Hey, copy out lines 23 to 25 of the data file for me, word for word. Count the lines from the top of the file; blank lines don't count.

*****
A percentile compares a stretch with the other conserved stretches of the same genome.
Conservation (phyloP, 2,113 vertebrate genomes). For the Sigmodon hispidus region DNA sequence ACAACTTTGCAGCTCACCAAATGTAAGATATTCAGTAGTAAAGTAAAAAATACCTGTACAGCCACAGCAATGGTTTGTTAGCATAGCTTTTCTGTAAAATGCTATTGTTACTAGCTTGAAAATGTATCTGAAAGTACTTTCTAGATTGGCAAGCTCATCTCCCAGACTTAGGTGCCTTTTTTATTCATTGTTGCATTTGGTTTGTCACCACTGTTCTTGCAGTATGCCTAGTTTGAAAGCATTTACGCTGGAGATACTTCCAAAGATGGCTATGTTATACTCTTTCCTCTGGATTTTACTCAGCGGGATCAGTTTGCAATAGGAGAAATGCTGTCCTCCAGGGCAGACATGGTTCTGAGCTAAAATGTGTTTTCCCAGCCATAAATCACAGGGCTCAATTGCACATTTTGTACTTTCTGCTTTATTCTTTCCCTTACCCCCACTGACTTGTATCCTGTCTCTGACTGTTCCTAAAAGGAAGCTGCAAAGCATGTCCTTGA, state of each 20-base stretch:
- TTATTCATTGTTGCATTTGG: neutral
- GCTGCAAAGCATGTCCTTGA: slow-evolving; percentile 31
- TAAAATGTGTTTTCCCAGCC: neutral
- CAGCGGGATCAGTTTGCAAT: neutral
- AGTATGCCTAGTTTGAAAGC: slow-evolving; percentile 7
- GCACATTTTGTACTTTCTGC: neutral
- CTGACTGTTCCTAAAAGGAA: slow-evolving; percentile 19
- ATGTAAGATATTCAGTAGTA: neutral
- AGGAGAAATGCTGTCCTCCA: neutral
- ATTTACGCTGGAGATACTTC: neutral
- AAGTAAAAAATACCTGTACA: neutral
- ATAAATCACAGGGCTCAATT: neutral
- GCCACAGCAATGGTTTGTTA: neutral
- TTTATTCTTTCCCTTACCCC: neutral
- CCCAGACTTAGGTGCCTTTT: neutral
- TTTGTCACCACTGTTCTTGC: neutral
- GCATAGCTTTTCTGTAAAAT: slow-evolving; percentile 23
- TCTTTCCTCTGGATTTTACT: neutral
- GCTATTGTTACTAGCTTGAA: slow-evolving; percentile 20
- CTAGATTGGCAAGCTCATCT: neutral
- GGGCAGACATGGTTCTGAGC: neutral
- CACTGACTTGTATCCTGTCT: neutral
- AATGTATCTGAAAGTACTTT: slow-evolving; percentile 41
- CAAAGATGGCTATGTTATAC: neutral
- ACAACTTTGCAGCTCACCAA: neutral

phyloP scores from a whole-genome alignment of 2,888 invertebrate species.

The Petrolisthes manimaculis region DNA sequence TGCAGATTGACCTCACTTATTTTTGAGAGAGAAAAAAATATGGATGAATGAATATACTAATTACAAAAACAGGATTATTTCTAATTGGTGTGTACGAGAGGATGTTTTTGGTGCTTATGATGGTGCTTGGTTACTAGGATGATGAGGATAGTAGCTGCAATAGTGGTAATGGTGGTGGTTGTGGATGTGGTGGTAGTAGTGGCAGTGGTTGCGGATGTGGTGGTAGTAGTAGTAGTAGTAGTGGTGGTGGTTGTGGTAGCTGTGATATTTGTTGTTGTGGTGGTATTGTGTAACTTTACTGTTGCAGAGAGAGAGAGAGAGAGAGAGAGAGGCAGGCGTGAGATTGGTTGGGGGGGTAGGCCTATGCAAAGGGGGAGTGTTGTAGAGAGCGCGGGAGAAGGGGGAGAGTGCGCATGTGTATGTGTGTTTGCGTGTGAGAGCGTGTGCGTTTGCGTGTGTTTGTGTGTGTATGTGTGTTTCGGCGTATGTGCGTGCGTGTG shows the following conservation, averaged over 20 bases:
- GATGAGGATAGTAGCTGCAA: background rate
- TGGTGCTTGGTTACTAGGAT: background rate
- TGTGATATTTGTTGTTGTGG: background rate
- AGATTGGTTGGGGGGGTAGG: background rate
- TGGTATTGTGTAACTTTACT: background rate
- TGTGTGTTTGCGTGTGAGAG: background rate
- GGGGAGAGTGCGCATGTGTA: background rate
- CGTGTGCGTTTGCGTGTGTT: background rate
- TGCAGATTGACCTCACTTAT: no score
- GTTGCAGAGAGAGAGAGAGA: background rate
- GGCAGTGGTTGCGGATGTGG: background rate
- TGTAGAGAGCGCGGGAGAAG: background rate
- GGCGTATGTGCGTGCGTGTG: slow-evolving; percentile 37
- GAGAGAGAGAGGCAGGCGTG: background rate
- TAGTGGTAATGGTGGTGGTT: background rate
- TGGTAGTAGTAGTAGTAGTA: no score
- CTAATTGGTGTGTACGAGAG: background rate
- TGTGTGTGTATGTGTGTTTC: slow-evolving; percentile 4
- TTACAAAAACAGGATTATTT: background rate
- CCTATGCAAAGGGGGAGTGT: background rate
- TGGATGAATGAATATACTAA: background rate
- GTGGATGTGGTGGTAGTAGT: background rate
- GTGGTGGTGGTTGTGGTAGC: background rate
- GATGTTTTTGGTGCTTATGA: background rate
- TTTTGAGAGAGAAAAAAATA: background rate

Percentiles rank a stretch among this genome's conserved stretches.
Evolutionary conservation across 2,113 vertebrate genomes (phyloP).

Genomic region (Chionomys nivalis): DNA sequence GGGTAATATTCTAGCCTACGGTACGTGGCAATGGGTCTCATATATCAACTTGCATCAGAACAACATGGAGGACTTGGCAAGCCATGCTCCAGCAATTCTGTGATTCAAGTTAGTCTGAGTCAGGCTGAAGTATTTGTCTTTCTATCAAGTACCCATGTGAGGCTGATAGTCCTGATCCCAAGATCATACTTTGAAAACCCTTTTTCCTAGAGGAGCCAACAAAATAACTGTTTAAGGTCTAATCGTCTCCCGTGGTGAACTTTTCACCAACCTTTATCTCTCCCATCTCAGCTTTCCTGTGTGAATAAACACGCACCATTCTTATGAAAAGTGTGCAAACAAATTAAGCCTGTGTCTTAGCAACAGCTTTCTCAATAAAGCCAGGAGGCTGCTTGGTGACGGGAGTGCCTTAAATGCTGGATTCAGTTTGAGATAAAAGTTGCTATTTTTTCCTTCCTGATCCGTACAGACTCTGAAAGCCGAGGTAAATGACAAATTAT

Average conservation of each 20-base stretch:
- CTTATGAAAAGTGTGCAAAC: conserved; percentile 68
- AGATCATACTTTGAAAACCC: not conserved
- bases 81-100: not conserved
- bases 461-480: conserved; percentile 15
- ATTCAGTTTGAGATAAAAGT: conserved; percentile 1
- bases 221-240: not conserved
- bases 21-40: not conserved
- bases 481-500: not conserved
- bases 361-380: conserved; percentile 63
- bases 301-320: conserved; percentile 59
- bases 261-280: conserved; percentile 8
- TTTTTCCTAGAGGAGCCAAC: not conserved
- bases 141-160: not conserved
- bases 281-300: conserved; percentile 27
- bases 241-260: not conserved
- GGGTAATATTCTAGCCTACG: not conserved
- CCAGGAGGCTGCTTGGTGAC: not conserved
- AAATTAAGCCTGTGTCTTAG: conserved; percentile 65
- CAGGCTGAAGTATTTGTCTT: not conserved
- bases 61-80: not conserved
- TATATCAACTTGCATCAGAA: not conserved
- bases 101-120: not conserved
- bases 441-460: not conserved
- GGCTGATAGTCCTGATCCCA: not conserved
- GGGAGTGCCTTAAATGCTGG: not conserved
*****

- GGGCAGACATGGTTCTGAGC: neutral
- CACTGACTTGTATCCTGTCT: neutral
- AATGTATCTGAAAGTACTTT: slow-evolving; percentile 41